By Lydia Pesina
Director, Family Life Office, Diocese of Brownsville
In addressing the Hispanic experience in marriage preparation, it is important to highlight
that currently Hispanics constitute the largest minority group in the U.S.--38.8 million or 13% of
the population. This includes 13.3 % in the Northeast., 7.7% in the Midwest, 34.8%in the South,
and 44.2% in the West. The population is soaring because of immigration and higher birth rates.
It is also important to acknowledge the cultural and educational diversity: 66.9% are of Mexican
descent, 14.3 % Central and South American, 8.6 % Puerto Rican, 3.7 % Cuban, and 6.5%
other. Sixty percent of Hispanics currently in this country are U.S. born. In reference to theeducational diversity, it becomes incumbent on us as pastoral agents to consider the current U.S.
Hispanic reality when using printed marriage preparation materials and pre-marital inventories:
27% have less than a 9th grade education, 16% 9-12 grade education, 45.9% high school and
some college, and 11.1% a bachelor’s degree or more. (Statistics taken from “USA Today”:
Census by Haya el Nasser,November 2003).
We talk of Hispanics as a group because there are some strong common traits among the
different Spanish speaking cultures. Some traditional and colonial values from Spain transcend the
different Hispanic cultures. Hispanics tend to be conservative/ traditional in their cultural lifestyle.
Some of the commonalities include:
“machismo” in the male and more clearly definedmale/female roles
family as the nucleus of Hispanic life
strong identification with as well as strong feelings of loyalty, reciprocity, and solidarity
with nuclear and extended family members
a sense of obligation to provide material and emotional support to members of nuclear and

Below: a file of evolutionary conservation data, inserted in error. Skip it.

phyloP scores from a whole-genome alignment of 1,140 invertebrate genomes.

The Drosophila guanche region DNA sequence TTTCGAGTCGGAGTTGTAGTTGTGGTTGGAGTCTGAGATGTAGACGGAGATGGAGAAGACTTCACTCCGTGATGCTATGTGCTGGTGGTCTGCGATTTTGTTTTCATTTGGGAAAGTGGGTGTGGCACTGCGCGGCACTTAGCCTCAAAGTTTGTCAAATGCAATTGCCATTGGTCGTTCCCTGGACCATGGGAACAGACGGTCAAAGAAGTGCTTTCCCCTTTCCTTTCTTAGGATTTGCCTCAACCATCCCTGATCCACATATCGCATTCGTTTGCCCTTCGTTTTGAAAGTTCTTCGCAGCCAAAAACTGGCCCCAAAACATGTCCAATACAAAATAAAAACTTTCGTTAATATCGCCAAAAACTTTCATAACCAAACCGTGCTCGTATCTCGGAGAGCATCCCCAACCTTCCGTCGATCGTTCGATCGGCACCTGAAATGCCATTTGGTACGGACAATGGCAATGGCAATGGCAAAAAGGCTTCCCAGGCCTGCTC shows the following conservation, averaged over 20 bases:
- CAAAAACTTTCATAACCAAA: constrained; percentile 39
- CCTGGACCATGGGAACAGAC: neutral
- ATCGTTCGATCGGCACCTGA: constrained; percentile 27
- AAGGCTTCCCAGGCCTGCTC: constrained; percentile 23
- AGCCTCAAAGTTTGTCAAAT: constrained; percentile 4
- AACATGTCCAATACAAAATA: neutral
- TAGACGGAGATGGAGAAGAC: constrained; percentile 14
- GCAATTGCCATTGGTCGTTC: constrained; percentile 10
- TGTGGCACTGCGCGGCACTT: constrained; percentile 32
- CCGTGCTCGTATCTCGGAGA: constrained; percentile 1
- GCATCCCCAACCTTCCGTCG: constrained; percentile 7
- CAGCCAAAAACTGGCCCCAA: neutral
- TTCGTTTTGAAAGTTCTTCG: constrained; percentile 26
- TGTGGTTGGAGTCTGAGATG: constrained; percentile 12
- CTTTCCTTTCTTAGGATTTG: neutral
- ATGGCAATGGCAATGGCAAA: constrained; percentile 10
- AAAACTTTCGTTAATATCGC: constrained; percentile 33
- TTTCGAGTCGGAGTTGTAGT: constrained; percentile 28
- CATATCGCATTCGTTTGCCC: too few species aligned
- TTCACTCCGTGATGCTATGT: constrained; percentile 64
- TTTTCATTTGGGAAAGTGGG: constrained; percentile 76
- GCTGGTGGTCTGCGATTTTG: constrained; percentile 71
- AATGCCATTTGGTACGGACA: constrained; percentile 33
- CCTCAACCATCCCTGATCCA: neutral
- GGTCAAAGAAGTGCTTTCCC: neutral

extended family. These traits are especially evident in new immigrants.
There are distinctdifferences, however, within the Hispanic community when it comes to
aspirations and behaviors that are very much shaped by their own family of origin experiences.
In the U.S. Catholic Church today, there are few, if any parishes and dioceses with no
Hispanics. Regardless of the particular marriage preparation programs or models currently being
used in parishes and dioceses across the nation, oneof the challenges is to provide comprehensive
marriage preparation to a population that is diverse in language, culture and socio-economic
status. I believe that the challenge is even greater for the parishes and dioceses where the
Hispanic population is a relatively new reality.
In my home diocese of Brownsville, which constitutes four counties on the Mexican
border at the southernmosttip of Texas, our population is approximately 800,000 Catholics,
about 85% Hispanic primarily of Mexican descent. Because our reality is more typical of the
Southwest but not of the rest of the country, in preparation for this presentation I e-mailed about
fifteen Marriage Preparation Ministers from different dioceses and parishes from around the
country and asked them to share with me whatissues, needs or concerns they have encountered in
providing marriage preparation to Hispanic couples in their parish or diocese. I also asked what
has been unique and/or significant in providing marriage preparation to Hispanic couples in their
area. I will include a few responses that I received along with my own experience in addressing
some of the special considerations one needs to take intoaccount to provide effective marriage
preparation to Hispanics. I will also look at the present challenges, the good news of what the
evolvement of present practices already provides, and what questions we might address in shaping
the future direction of marriage preparation to Hispanics.
Some special considerations when providing effective marriage preparation to this